There are unmistakable echoes of the Cold War in the air. President Barack Obama levied economic sanctions against Russia this week in retaliation for its aggression in Ukraine, and warned Russian President Vladimir Putin to steer clear of our NATO allies.
With Putin reverting to the superpower chess game by flexing Russia's military muscle in Crimea, Obama had to respond. He took a few small but significant steps before Putin's move to officially annex Crimea. The people there voted overwhelmingly Sunday to secede from Ukraine and join Russia.
By surgically targeting a handful of rich, powerful Putin cronies in Russia and Ukraine for sanctions, including asset freezes and travel bans, Obama is trying to financially penalize Russia for its aggression without inflicting collateral damage on our European allies who rely on Russian natural gas. The scramble for an alternative supply could drive up prices. The president stopped short of the stronger tactic of impeding Russia transactions in global financial markets.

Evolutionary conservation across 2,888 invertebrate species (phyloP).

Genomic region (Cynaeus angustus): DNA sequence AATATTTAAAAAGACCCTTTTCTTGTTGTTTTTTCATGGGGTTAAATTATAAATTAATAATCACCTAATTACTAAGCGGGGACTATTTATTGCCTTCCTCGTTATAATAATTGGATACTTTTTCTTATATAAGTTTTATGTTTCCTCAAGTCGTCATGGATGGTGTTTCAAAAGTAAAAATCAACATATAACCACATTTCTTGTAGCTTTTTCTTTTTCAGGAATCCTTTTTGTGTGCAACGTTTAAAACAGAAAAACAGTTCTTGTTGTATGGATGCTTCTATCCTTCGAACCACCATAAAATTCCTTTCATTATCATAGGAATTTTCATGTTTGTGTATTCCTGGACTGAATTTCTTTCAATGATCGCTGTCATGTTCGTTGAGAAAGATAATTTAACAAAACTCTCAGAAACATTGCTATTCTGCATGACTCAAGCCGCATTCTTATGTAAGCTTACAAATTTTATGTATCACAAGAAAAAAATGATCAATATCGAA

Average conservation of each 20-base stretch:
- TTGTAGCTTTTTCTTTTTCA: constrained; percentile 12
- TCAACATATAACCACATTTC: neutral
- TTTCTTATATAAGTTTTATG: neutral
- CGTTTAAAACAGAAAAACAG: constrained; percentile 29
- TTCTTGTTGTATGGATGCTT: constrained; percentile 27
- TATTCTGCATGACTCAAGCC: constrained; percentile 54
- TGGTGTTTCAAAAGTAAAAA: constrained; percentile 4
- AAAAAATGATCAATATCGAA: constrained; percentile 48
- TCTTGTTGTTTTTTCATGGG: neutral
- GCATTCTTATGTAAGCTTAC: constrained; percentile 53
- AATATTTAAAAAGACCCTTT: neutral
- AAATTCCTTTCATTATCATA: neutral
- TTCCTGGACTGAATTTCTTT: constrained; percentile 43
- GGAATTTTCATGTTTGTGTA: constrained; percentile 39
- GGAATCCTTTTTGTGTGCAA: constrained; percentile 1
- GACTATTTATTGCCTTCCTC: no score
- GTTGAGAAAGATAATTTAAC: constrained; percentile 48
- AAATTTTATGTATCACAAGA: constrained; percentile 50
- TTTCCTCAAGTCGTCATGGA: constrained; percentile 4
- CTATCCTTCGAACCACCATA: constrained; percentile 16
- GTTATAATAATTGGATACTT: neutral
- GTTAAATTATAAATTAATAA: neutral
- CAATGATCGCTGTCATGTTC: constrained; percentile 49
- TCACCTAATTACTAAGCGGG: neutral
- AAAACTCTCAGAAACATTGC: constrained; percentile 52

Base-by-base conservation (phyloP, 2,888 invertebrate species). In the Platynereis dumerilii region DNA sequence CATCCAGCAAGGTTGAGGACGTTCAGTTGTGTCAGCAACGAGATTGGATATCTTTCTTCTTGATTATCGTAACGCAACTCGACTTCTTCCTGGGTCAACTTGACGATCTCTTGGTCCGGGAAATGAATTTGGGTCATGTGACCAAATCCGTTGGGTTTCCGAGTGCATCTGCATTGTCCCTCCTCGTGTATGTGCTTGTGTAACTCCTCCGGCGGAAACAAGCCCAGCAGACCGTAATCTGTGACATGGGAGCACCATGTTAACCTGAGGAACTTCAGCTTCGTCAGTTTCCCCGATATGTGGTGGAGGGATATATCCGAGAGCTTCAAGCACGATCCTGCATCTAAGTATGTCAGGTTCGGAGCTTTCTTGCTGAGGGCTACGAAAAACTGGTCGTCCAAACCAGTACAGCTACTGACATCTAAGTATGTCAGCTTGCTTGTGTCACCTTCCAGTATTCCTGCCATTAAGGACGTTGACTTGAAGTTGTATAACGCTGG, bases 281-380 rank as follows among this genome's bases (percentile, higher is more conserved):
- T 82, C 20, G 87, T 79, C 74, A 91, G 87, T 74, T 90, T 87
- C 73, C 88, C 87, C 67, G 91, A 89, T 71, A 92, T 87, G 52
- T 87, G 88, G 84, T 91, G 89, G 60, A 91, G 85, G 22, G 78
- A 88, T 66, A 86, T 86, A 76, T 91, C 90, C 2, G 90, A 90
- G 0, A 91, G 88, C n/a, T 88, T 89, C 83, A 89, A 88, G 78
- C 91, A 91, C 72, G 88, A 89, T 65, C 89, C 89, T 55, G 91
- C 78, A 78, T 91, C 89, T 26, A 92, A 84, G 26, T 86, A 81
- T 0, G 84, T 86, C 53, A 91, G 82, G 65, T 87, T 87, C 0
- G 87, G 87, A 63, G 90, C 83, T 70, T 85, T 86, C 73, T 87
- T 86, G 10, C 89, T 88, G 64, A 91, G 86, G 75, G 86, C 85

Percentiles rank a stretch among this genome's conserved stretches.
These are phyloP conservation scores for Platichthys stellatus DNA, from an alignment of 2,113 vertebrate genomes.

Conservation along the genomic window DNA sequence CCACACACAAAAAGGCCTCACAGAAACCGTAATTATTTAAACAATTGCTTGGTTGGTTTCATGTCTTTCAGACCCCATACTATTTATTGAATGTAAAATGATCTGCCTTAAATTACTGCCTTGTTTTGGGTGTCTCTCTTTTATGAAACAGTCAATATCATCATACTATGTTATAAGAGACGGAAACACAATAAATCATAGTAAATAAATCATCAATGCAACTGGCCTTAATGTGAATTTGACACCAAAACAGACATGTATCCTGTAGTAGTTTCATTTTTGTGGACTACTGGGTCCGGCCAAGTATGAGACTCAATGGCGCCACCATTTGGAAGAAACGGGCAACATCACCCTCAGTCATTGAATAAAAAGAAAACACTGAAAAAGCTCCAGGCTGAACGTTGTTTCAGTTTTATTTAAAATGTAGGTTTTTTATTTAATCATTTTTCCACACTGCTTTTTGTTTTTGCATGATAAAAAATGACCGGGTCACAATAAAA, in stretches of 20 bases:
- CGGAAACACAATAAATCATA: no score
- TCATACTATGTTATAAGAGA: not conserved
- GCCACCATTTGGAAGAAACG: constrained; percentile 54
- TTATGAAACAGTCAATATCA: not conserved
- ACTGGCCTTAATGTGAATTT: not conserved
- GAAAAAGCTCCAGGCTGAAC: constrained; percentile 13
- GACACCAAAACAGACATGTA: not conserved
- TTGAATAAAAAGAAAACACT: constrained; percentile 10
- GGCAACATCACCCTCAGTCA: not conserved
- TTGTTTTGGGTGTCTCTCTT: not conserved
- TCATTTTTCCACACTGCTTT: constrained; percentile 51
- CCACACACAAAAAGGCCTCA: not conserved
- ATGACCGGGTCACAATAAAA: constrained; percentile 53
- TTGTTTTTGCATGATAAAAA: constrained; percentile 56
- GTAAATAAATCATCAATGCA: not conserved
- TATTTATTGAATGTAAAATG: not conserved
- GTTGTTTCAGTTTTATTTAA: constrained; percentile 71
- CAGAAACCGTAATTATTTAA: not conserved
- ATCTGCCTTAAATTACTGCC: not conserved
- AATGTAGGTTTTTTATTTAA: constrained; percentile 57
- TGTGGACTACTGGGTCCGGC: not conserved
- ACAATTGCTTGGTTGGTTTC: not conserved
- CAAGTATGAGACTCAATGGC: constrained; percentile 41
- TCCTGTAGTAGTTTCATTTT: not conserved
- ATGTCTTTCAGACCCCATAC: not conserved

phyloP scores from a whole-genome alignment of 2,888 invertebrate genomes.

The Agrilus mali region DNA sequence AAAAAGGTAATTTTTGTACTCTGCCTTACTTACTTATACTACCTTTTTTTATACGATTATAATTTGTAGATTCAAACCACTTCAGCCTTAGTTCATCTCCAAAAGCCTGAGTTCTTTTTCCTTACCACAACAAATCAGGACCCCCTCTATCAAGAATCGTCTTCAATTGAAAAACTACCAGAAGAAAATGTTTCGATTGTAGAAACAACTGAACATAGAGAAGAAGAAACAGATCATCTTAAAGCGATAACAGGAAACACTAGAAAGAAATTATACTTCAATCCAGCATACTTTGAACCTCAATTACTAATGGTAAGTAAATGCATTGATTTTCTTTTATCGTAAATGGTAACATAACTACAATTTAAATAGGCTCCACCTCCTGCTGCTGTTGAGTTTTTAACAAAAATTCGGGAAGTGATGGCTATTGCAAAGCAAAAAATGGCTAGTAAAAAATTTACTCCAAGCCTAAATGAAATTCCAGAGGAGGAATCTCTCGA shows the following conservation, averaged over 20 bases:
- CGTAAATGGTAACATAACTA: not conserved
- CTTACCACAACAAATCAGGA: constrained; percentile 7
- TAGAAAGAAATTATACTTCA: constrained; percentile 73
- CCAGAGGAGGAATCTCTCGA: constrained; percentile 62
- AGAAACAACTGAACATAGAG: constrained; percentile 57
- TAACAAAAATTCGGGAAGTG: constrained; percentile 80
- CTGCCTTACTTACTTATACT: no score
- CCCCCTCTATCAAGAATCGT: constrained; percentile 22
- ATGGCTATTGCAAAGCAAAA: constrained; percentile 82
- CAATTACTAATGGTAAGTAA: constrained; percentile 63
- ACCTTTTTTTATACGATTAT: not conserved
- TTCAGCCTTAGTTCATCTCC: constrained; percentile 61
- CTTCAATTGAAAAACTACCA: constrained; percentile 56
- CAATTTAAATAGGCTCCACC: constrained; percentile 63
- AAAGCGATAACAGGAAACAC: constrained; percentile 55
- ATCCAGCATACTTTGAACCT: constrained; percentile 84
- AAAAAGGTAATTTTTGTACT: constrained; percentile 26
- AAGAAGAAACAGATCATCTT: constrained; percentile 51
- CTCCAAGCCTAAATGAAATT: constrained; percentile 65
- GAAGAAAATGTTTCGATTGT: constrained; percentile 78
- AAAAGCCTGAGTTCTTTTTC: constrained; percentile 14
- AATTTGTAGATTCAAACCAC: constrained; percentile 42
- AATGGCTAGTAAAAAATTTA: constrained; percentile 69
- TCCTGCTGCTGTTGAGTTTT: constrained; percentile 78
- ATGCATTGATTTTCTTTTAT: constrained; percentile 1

And by dispatching Vice President Joe Biden to meet this week with nervous NATO members Poland, Estonia, Latvia and Lithuania, Obama signaled that Putin shouldn't force NATO to act by moving on any former members of the Soviet Union that are now allies of the West. The U.S. and Europe must send Putin a clear message of unity.
Obama left the door open for diplomacy and signaled the ways Putin can de-escalate tensions: Pull Russian forces back to their bases in Crimea, accept the deployment of international monitors in the area, and engage in a dialogue with the Ukrainian government.
Putin's game is to opportunistically reassert control over pieces of the old Soviet empire, as he did with Georgia in 2008. Nobody's talking about military action to thwart him in Ukraine. But his aggression must not be cost-free.